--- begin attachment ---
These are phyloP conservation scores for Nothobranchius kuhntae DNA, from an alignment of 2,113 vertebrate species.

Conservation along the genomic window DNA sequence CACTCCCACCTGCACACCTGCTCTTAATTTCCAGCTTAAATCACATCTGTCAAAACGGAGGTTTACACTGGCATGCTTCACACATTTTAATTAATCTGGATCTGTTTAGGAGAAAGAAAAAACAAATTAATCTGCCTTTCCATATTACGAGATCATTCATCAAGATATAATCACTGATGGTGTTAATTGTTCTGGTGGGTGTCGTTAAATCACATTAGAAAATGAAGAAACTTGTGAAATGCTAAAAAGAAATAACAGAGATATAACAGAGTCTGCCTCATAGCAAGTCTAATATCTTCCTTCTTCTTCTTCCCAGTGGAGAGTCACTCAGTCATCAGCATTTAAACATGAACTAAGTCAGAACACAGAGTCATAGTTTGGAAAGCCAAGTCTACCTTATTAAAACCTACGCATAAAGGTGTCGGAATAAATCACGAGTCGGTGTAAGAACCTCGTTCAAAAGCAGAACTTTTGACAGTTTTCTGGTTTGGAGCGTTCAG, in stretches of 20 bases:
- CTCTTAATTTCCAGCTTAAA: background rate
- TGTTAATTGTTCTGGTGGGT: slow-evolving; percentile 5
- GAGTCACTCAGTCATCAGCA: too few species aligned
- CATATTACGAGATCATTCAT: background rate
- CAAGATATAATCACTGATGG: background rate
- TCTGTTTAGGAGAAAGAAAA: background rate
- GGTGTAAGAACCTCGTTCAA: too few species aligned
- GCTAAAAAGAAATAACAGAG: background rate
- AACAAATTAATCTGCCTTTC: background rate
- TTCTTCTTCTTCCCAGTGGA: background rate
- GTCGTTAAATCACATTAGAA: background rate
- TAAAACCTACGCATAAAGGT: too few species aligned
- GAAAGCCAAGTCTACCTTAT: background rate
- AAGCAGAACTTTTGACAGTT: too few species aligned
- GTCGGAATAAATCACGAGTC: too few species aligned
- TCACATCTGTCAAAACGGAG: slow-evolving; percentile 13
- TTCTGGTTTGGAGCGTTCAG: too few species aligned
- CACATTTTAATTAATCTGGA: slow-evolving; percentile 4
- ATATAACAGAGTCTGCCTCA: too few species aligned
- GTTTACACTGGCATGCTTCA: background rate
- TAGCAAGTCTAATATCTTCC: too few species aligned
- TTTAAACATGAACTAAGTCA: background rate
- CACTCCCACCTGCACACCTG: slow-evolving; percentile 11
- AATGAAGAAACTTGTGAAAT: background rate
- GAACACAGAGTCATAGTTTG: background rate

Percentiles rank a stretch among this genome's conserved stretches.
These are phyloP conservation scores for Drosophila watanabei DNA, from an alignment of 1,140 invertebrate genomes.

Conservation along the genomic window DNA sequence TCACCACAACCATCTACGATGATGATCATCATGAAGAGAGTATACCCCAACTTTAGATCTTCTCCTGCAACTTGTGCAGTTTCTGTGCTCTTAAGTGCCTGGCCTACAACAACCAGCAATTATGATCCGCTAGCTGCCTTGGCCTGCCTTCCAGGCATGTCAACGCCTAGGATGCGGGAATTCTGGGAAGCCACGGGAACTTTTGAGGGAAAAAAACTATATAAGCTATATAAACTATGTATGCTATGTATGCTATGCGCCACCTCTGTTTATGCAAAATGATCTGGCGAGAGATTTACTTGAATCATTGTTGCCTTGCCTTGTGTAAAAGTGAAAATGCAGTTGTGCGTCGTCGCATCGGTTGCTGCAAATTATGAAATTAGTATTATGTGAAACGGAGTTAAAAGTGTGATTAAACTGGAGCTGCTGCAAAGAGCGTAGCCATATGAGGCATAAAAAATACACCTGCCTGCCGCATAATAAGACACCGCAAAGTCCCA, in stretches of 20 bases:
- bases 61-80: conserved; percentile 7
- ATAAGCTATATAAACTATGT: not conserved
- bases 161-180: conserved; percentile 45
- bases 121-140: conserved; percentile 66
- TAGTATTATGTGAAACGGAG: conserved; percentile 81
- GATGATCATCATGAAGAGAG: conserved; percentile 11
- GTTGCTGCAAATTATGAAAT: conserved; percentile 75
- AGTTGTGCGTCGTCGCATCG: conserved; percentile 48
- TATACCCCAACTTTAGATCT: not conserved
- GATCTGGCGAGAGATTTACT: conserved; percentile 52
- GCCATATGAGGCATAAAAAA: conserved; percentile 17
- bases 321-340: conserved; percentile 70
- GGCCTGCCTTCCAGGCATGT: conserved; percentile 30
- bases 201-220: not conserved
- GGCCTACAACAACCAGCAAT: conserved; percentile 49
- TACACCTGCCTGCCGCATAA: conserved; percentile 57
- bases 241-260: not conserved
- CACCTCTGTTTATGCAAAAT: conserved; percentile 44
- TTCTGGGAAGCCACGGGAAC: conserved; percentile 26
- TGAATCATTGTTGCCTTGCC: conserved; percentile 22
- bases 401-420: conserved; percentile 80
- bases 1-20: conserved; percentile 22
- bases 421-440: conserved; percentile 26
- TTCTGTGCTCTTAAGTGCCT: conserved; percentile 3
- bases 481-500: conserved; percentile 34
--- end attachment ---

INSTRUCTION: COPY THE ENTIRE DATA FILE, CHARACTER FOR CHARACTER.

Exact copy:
These are phyloP conservation scores for Nothobranchius kuhntae DNA, from an alignment of 2,113 vertebrate species.

Conservation along the genomic window DNA sequence CACTCCCACCTGCACACCTGCTCTTAATTTCCAGCTTAAATCACATCTGTCAAAACGGAGGTTTACACTGGCATGCTTCACACATTTTAATTAATCTGGATCTGTTTAGGAGAAAGAAAAAACAAATTAATCTGCCTTTCCATATTACGAGATCATTCATCAAGATATAATCACTGATGGTGTTAATTGTTCTGGTGGGTGTCGTTAAATCACATTAGAAAATGAAGAAACTTGTGAAATGCTAAAAAGAAATAACAGAGATATAACAGAGTCTGCCTCATAGCAAGTCTAATATCTTCCTTCTTCTTCTTCCCAGTGGAGAGTCACTCAGTCATCAGCATTTAAACATGAACTAAGTCAGAACACAGAGTCATAGTTTGGAAAGCCAAGTCTACCTTATTAAAACCTACGCATAAAGGTGTCGGAATAAATCACGAGTCGGTGTAAGAACCTCGTTCAAAAGCAGAACTTTTGACAGTTTTCTGGTTTGGAGCGTTCAG, in stretches of 20 bases:
- CTCTTAATTTCCAGCTTAAA: background rate
- TGTTAATTGTTCTGGTGGGT: slow-evolving; percentile 5
- GAGTCACTCAGTCATCAGCA: too few species aligned
- CATATTACGAGATCATTCAT: background rate
- CAAGATATAATCACTGATGG: background rate
- TCTGTTTAGGAGAAAGAAAA: background rate
- GGTGTAAGAACCTCGTTCAA: too few species aligned
- GCTAAAAAGAAATAACAGAG: background rate
- AACAAATTAATCTGCCTTTC: background rate
- TTCTTCTTCTTCCCAGTGGA: background rate
- GTCGTTAAATCACATTAGAA: background rate
- TAAAACCTACGCATAAAGGT: too few species aligned
- GAAAGCCAAGTCTACCTTAT: background rate
- AAGCAGAACTTTTGACAGTT: too few species aligned
- GTCGGAATAAATCACGAGTC: too few species aligned
- TCACATCTGTCAAAACGGAG: slow-evolving; percentile 13
- TTCTGGTTTGGAGCGTTCAG: too few species aligned
- CACATTTTAATTAATCTGGA: slow-evolving; percentile 4
- ATATAACAGAGTCTGCCTCA: too few species aligned
- GTTTACACTGGCATGCTTCA: background rate
- TAGCAAGTCTAATATCTTCC: too few species aligned
- TTTAAACATGAACTAAGTCA: background rate
- CACTCCCACCTGCACACCTG: slow-evolving; percentile 11
- AATGAAGAAACTTGTGAAAT: background rate
- GAACACAGAGTCATAGTTTG: background rate

Percentiles rank a stretch among this genome's conserved stretches.
These are phyloP conservation scores for Drosophila watanabei DNA, from an alignment of 1,140 invertebrate genomes.

Conservation along the genomic window DNA sequence TCACCACAACCATCTACGATGATGATCATCATGAAGAGAGTATACCCCAACTTTAGATCTTCTCCTGCAACTTGTGCAGTTTCTGTGCTCTTAAGTGCCTGGCCTACAACAACCAGCAATTATGATCCGCTAGCTGCCTTGGCCTGCCTTCCAGGCATGTCAACGCCTAGGATGCGGGAATTCTGGGAAGCCACGGGAACTTTTGAGGGAAAAAAACTATATAAGCTATATAAACTATGTATGCTATGTATGCTATGCGCCACCTCTGTTTATGCAAAATGATCTGGCGAGAGATTTACTTGAATCATTGTTGCCTTGCCTTGTGTAAAAGTGAAAATGCAGTTGTGCGTCGTCGCATCGGTTGCTGCAAATTATGAAATTAGTATTATGTGAAACGGAGTTAAAAGTGTGATTAAACTGGAGCTGCTGCAAAGAGCGTAGCCATATGAGGCATAAAAAATACACCTGCCTGCCGCATAATAAGACACCGCAAAGTCCCA, in stretches of 20 bases:
- bases 61-80: conserved; percentile 7
- ATAAGCTATATAAACTATGT: not conserved
- bases 161-180: conserved; percentile 45
- bases 121-140: conserved; percentile 66
- TAGTATTATGTGAAACGGAG: conserved; percentile 81
- GATGATCATCATGAAGAGAG: conserved; percentile 11
- GTTGCTGCAAATTATGAAAT: conserved; percentile 75
- AGTTGTGCGTCGTCGCATCG: conserved; percentile 48
- TATACCCCAACTTTAGATCT: not conserved
- GATCTGGCGAGAGATTTACT: conserved; percentile 52
- GCCATATGAGGCATAAAAAA: conserved; percentile 17
- bases 321-340: conserved; percentile 70
- GGCCTGCCTTCCAGGCATGT: conserved; percentile 30
- bases 201-220: not conserved
- GGCCTACAACAACCAGCAAT: conserved; percentile 49
- TACACCTGCCTGCCGCATAA: conserved; percentile 57
- bases 241-260: not conserved
- CACCTCTGTTTATGCAAAAT: conserved; percentile 44
- TTCTGGGAAGCCACGGGAAC: conserved; percentile 26
- TGAATCATTGTTGCCTTGCC: conserved; percentile 22
- bases 401-420: conserved; percentile 80
- bases 1-20: conserved; percentile 22
- bases 421-440: conserved; percentile 26
- TTCTGTGCTCTTAAGTGCCT: conserved; percentile 3
- bases 481-500: conserved; percentile 34